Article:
These are the last words of Herman Melville’s short story, Bartleby the Scrivener, and consequently, my favorite in the story.
It is about a lawyer and the scrivener he hires because he needs an extra pair of hands. He already has three people in his employ: a fat man, a rat-like man, and a young errand boy. The two men are scriveners, those who write and draw up legal documents. Bartleby comes along and initially does all the work requested of him, until he is required to submit his work to one of the other two fellows for editing. He refuses to do so. The exact line of the book is, “I would prefer not to.” This is all he says whenever he doesn’t want to do something. His employer allows it and slowly Bartleby gets worse. He lives in the office and refuses to leave; he doesn’t do what the lawyer pays him to do. In the end the lawyer vacates the office to escape Bartleby. A few weeks after he has left he hears of Bartleby’s demise in the building.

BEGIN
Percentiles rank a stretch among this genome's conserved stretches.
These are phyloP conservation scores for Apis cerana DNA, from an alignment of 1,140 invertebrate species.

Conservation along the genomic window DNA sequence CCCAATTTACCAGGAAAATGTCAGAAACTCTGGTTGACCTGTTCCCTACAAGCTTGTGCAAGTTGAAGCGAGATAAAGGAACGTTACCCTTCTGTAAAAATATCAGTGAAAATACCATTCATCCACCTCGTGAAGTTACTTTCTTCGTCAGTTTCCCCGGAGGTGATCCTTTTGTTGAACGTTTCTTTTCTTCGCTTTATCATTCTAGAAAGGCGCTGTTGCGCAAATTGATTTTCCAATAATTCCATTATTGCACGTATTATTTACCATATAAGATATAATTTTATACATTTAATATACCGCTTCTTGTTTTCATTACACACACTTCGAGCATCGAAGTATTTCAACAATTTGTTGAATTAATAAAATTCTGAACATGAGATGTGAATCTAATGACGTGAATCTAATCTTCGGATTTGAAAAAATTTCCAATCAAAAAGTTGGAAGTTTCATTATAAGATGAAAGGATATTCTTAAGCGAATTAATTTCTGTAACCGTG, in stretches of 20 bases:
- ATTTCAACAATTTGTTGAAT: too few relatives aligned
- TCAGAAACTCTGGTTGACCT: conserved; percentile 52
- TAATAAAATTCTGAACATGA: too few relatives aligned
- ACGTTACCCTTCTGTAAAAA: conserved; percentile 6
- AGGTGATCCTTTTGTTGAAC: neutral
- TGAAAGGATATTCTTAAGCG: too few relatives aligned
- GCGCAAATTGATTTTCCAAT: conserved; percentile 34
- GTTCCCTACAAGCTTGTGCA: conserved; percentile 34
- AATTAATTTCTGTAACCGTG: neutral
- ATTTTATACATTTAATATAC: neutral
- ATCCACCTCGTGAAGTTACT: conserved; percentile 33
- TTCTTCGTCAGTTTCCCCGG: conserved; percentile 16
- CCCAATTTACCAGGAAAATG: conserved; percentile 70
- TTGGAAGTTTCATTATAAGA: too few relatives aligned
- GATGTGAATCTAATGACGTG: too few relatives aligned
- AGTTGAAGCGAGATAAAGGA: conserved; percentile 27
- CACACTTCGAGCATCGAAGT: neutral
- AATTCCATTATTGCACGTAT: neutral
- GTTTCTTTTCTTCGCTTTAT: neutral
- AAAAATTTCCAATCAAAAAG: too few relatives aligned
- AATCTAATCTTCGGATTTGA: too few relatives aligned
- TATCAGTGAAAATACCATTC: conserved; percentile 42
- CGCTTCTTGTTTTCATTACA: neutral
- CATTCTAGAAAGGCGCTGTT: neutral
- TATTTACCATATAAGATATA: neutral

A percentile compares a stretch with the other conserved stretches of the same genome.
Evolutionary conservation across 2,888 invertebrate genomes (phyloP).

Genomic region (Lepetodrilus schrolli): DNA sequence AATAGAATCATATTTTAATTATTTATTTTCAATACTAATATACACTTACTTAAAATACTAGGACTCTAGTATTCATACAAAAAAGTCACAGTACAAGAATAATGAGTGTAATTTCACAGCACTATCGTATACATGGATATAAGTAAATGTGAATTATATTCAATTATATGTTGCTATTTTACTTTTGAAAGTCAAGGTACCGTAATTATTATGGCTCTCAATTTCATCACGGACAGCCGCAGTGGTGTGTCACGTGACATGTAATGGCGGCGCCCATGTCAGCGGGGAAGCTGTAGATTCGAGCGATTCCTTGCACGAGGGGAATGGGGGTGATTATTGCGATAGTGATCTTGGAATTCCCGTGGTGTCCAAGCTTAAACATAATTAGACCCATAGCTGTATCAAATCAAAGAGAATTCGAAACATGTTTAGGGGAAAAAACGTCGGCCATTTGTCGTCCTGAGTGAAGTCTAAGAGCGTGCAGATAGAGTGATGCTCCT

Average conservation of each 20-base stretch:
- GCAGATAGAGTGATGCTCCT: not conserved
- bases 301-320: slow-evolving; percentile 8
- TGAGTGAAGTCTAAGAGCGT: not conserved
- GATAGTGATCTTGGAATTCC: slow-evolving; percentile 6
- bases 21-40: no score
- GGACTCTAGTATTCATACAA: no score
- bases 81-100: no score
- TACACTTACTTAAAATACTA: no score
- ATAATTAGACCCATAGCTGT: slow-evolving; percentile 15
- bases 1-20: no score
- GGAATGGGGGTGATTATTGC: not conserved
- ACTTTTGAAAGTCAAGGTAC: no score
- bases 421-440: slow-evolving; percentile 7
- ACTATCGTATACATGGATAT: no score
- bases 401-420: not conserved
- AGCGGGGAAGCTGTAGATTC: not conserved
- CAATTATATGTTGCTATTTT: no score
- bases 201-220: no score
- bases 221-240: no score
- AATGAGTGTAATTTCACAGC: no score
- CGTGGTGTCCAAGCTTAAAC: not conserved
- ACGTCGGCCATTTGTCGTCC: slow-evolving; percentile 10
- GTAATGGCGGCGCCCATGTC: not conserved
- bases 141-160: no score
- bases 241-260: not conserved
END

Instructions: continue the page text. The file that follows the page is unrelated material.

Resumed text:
This story captivated me, merely because Bartleby kept getting worse and his behavior was allowed! The lawyer was so sympathetic to what he imagined Bartleby’s plight might be that he let Bartleby do whatever he wanted. I don’t think I would have allowed such acting out in an office of my own.
It was a very interesting tale, and I’d encourage you to read it, should you get the chance. It’s fairly short.